Study Finds Less Driving Means Fewer Deadly Crashes

CHAPEL HILL, N.C. —  Life in the fast lane might be risky, but a new study finds staying off the road all together makes America much safer. That’s because researchers have confirmed a link between a decrease in fatal car crashes and a general reduction in driving.

The study, published in the American Journal of Preventive Medicine, involved researchers looking at car travel between 2004 and 2014. It was determined that during that a period, Americans cut their total commute by 600 hours annually, on average.

A new study finds that driving less results in fewer traffic fatalities.

Cited reasons for the reduction of time behind the wheel during the selected period include the market crash, an increase in gas prices, and general lifestyle changes.

“Fatalities to motor vehicle occupants dropped significantly during the study period, particularly among millennials,” Dr. Noreen McDonald, an associate professor in the College of Arts and Sciences at the University of North Carolina at Chapel Hill, says in a release. “Safer cars and better driving training could explain this decline, but the decrease could also be explained by the large and significant drop in driving.”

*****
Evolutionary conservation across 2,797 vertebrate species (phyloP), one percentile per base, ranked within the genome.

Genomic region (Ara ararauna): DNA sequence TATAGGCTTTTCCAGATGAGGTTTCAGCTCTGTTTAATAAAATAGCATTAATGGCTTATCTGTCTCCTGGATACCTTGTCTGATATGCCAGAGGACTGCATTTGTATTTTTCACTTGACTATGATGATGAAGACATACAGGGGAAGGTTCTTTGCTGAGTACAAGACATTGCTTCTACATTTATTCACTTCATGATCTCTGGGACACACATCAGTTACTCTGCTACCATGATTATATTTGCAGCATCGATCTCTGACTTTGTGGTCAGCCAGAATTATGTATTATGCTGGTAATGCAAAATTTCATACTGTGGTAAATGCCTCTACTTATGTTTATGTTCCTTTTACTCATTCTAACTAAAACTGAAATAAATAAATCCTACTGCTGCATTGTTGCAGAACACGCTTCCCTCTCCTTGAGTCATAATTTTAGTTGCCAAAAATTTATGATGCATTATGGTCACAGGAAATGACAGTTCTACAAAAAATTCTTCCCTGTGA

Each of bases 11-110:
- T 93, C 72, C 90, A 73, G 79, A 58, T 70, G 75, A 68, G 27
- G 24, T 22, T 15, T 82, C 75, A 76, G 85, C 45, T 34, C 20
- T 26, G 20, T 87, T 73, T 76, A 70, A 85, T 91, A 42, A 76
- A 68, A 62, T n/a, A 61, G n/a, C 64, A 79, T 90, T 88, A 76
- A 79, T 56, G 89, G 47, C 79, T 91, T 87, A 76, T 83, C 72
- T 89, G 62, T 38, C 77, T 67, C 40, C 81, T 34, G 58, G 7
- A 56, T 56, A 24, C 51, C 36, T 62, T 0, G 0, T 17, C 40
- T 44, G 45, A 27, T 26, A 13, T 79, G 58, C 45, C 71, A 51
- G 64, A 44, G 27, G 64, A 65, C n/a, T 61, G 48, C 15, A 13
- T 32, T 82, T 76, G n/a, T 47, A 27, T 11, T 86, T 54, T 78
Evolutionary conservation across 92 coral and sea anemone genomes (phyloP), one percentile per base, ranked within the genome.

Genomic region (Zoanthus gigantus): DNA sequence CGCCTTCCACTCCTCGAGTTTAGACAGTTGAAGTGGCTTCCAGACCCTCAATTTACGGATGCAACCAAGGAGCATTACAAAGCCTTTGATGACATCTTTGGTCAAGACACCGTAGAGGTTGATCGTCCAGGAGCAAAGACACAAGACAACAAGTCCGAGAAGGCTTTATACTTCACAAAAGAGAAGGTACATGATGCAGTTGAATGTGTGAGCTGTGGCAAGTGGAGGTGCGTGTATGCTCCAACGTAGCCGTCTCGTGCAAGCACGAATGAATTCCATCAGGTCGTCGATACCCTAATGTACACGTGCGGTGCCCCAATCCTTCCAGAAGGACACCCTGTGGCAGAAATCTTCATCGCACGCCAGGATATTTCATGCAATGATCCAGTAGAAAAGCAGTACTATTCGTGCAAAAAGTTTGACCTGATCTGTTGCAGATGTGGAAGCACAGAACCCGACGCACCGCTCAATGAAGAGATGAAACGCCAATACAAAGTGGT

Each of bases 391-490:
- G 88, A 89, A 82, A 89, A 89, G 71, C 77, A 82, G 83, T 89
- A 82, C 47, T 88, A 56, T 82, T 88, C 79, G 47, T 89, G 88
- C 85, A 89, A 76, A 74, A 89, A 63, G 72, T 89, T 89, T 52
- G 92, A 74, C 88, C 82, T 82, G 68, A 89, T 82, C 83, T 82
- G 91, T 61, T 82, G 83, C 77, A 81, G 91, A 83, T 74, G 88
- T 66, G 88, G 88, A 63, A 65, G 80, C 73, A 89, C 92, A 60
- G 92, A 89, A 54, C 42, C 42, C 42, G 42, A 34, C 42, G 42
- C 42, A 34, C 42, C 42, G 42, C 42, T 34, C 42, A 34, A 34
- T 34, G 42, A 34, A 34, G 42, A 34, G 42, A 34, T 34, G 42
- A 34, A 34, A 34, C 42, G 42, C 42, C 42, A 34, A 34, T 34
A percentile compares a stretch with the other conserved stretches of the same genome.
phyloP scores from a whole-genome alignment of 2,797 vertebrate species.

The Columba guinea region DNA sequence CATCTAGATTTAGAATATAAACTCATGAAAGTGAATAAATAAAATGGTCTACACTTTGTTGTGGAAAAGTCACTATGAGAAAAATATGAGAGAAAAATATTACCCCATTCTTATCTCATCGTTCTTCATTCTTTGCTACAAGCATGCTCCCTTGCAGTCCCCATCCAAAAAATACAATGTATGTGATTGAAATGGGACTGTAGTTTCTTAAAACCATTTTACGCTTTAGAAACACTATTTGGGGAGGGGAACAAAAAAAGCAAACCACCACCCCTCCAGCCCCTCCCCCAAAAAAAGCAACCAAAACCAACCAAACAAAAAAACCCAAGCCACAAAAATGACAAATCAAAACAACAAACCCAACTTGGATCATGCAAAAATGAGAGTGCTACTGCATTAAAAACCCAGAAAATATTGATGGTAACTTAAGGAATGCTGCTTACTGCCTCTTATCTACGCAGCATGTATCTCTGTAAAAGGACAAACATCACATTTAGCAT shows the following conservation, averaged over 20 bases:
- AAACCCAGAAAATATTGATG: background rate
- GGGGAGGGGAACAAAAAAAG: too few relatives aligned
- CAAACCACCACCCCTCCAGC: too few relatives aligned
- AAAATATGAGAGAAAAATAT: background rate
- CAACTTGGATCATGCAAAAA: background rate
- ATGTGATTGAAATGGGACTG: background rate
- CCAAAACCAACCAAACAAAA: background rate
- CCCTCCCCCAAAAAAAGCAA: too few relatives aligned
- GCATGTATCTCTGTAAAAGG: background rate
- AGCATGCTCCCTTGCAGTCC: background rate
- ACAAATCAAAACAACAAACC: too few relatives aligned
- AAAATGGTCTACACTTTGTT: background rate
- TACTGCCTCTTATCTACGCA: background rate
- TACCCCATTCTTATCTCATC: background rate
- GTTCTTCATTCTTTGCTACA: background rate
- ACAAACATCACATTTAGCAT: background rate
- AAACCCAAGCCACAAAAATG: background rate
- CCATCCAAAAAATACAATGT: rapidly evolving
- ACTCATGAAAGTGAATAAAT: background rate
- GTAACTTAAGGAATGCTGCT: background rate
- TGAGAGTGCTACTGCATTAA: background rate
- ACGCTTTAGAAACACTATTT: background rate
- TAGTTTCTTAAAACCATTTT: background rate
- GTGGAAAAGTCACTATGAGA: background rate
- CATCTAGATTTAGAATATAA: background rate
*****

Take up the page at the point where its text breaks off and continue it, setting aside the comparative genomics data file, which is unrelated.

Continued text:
McDonald wanted to delve in deeper, determining whether crashes also decreased, and if physical activity increased, as the average American commuted less. She was able to conclude that the decrease in driving time during the period did indeed result in fewer crashes, particularly for men.

While that may not seem counterintuitive, what may come as a surprise is the fact that a decrease in driving did not led to an overall increase in exercise, nor other forms of travel. In fact, the amount of time people spent exercising remained unchanged, says McDonald.

“Despite predictions to the contrary, a substantial decline in auto use has not been accompanied by an increase in time spent in active travel nor in reallocating travel time to exercise,” McDonald says in a release. “These results accord with analyses from the transport literature that show the drop in driving occurred because Americans were going fewer places, not because they were switching from cars to travel by bus, foot, or bicycle.”

It is worth noting that the rate of driving has increased since 2014, which has been accompanied by an influx of fatal crashes. It is believed that a more stable economy has been a pivotal factor in this trend.


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